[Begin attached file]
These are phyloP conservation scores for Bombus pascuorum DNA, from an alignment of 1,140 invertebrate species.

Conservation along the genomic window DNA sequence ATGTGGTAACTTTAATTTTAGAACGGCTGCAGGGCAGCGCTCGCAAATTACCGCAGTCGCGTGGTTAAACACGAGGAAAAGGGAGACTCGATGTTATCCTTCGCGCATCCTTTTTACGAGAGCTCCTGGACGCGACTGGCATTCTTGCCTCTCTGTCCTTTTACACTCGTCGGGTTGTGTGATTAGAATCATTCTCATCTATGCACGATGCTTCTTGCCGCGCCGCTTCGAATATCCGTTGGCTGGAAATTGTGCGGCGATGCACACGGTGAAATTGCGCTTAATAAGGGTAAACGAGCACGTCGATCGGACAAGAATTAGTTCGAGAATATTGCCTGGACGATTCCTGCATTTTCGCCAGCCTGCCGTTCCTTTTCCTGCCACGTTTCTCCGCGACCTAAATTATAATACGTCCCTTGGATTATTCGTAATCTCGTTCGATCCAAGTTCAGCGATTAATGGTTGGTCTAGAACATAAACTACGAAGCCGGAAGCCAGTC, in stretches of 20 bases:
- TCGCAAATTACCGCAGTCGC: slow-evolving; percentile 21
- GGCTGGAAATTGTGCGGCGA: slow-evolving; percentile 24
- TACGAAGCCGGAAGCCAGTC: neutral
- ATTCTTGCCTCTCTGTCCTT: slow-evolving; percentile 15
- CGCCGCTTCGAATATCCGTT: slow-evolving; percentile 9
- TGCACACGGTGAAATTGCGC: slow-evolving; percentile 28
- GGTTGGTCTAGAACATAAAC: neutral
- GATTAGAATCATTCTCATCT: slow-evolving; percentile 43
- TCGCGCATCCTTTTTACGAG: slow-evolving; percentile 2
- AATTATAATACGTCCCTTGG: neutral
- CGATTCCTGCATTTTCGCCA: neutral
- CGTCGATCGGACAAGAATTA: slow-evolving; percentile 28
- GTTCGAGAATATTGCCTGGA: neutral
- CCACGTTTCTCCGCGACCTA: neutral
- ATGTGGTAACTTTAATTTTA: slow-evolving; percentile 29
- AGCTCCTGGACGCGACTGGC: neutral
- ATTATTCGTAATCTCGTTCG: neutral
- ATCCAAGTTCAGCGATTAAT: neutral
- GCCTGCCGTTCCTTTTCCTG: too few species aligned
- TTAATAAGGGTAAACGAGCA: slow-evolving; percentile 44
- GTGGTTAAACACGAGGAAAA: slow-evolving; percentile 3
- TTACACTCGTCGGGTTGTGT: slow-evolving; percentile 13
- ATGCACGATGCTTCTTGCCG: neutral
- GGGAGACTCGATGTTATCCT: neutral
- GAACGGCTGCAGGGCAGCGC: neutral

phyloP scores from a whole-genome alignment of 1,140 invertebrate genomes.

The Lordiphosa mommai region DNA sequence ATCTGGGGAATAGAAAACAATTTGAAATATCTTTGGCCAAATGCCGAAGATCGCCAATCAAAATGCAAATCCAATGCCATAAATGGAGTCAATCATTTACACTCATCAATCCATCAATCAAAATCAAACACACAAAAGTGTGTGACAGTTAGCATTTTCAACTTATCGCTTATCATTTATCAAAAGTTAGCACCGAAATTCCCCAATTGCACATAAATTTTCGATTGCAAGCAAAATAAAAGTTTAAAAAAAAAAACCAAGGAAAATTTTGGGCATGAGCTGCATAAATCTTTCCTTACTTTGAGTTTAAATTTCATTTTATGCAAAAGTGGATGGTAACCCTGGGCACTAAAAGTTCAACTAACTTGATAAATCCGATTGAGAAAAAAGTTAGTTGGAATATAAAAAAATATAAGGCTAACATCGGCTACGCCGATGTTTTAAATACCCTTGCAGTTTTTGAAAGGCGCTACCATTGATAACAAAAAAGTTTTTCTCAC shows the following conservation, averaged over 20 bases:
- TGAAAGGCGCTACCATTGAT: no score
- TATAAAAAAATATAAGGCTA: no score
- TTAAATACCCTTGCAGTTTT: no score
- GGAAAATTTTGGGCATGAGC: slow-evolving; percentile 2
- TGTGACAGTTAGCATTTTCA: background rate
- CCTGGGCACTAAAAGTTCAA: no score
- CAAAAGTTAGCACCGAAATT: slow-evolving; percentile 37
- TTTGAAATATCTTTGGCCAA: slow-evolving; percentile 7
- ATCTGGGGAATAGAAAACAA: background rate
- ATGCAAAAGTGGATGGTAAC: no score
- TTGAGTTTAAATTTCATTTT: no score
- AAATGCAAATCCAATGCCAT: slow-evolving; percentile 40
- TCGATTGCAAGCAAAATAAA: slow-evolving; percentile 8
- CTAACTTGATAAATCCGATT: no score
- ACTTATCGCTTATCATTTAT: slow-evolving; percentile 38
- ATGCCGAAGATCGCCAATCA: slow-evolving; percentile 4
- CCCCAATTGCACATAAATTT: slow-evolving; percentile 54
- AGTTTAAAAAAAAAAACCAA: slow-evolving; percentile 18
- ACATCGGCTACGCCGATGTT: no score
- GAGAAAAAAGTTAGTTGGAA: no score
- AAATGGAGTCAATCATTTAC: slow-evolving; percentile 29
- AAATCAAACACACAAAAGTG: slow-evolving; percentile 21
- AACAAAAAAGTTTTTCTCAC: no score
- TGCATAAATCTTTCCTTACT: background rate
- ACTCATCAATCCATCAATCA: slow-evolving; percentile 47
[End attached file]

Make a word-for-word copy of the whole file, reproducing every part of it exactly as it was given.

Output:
These are phyloP conservation scores for Bombus pascuorum DNA, from an alignment of 1,140 invertebrate species.

Conservation along the genomic window DNA sequence ATGTGGTAACTTTAATTTTAGAACGGCTGCAGGGCAGCGCTCGCAAATTACCGCAGTCGCGTGGTTAAACACGAGGAAAAGGGAGACTCGATGTTATCCTTCGCGCATCCTTTTTACGAGAGCTCCTGGACGCGACTGGCATTCTTGCCTCTCTGTCCTTTTACACTCGTCGGGTTGTGTGATTAGAATCATTCTCATCTATGCACGATGCTTCTTGCCGCGCCGCTTCGAATATCCGTTGGCTGGAAATTGTGCGGCGATGCACACGGTGAAATTGCGCTTAATAAGGGTAAACGAGCACGTCGATCGGACAAGAATTAGTTCGAGAATATTGCCTGGACGATTCCTGCATTTTCGCCAGCCTGCCGTTCCTTTTCCTGCCACGTTTCTCCGCGACCTAAATTATAATACGTCCCTTGGATTATTCGTAATCTCGTTCGATCCAAGTTCAGCGATTAATGGTTGGTCTAGAACATAAACTACGAAGCCGGAAGCCAGTC, in stretches of 20 bases:
- TCGCAAATTACCGCAGTCGC: slow-evolving; percentile 21
- GGCTGGAAATTGTGCGGCGA: slow-evolving; percentile 24
- TACGAAGCCGGAAGCCAGTC: neutral
- ATTCTTGCCTCTCTGTCCTT: slow-evolving; percentile 15
- CGCCGCTTCGAATATCCGTT: slow-evolving; percentile 9
- TGCACACGGTGAAATTGCGC: slow-evolving; percentile 28
- GGTTGGTCTAGAACATAAAC: neutral
- GATTAGAATCATTCTCATCT: slow-evolving; percentile 43
- TCGCGCATCCTTTTTACGAG: slow-evolving; percentile 2
- AATTATAATACGTCCCTTGG: neutral
- CGATTCCTGCATTTTCGCCA: neutral
- CGTCGATCGGACAAGAATTA: slow-evolving; percentile 28
- GTTCGAGAATATTGCCTGGA: neutral
- CCACGTTTCTCCGCGACCTA: neutral
- ATGTGGTAACTTTAATTTTA: slow-evolving; percentile 29
- AGCTCCTGGACGCGACTGGC: neutral
- ATTATTCGTAATCTCGTTCG: neutral
- ATCCAAGTTCAGCGATTAAT: neutral
- GCCTGCCGTTCCTTTTCCTG: too few species aligned
- TTAATAAGGGTAAACGAGCA: slow-evolving; percentile 44
- GTGGTTAAACACGAGGAAAA: slow-evolving; percentile 3
- TTACACTCGTCGGGTTGTGT: slow-evolving; percentile 13
- ATGCACGATGCTTCTTGCCG: neutral
- GGGAGACTCGATGTTATCCT: neutral
- GAACGGCTGCAGGGCAGCGC: neutral

phyloP scores from a whole-genome alignment of 1,140 invertebrate genomes.

The Lordiphosa mommai region DNA sequence ATCTGGGGAATAGAAAACAATTTGAAATATCTTTGGCCAAATGCCGAAGATCGCCAATCAAAATGCAAATCCAATGCCATAAATGGAGTCAATCATTTACACTCATCAATCCATCAATCAAAATCAAACACACAAAAGTGTGTGACAGTTAGCATTTTCAACTTATCGCTTATCATTTATCAAAAGTTAGCACCGAAATTCCCCAATTGCACATAAATTTTCGATTGCAAGCAAAATAAAAGTTTAAAAAAAAAAACCAAGGAAAATTTTGGGCATGAGCTGCATAAATCTTTCCTTACTTTGAGTTTAAATTTCATTTTATGCAAAAGTGGATGGTAACCCTGGGCACTAAAAGTTCAACTAACTTGATAAATCCGATTGAGAAAAAAGTTAGTTGGAATATAAAAAAATATAAGGCTAACATCGGCTACGCCGATGTTTTAAATACCCTTGCAGTTTTTGAAAGGCGCTACCATTGATAACAAAAAAGTTTTTCTCAC shows the following conservation, averaged over 20 bases:
- TGAAAGGCGCTACCATTGAT: no score
- TATAAAAAAATATAAGGCTA: no score
- TTAAATACCCTTGCAGTTTT: no score
- GGAAAATTTTGGGCATGAGC: slow-evolving; percentile 2
- TGTGACAGTTAGCATTTTCA: background rate
- CCTGGGCACTAAAAGTTCAA: no score
- CAAAAGTTAGCACCGAAATT: slow-evolving; percentile 37
- TTTGAAATATCTTTGGCCAA: slow-evolving; percentile 7
- ATCTGGGGAATAGAAAACAA: background rate
- ATGCAAAAGTGGATGGTAAC: no score
- TTGAGTTTAAATTTCATTTT: no score
- AAATGCAAATCCAATGCCAT: slow-evolving; percentile 40
- TCGATTGCAAGCAAAATAAA: slow-evolving; percentile 8
- CTAACTTGATAAATCCGATT: no score
- ACTTATCGCTTATCATTTAT: slow-evolving; percentile 38
- ATGCCGAAGATCGCCAATCA: slow-evolving; percentile 4
- CCCCAATTGCACATAAATTT: slow-evolving; percentile 54
- AGTTTAAAAAAAAAAACCAA: slow-evolving; percentile 18
- ACATCGGCTACGCCGATGTT: no score
- GAGAAAAAAGTTAGTTGGAA: no score
- AAATGGAGTCAATCATTTAC: slow-evolving; percentile 29
- AAATCAAACACACAAAAGTG: slow-evolving; percentile 21
- AACAAAAAAGTTTTTCTCAC: no score
- TGCATAAATCTTTCCTTACT: background rate
- ACTCATCAATCCATCAATCA: slow-evolving; percentile 47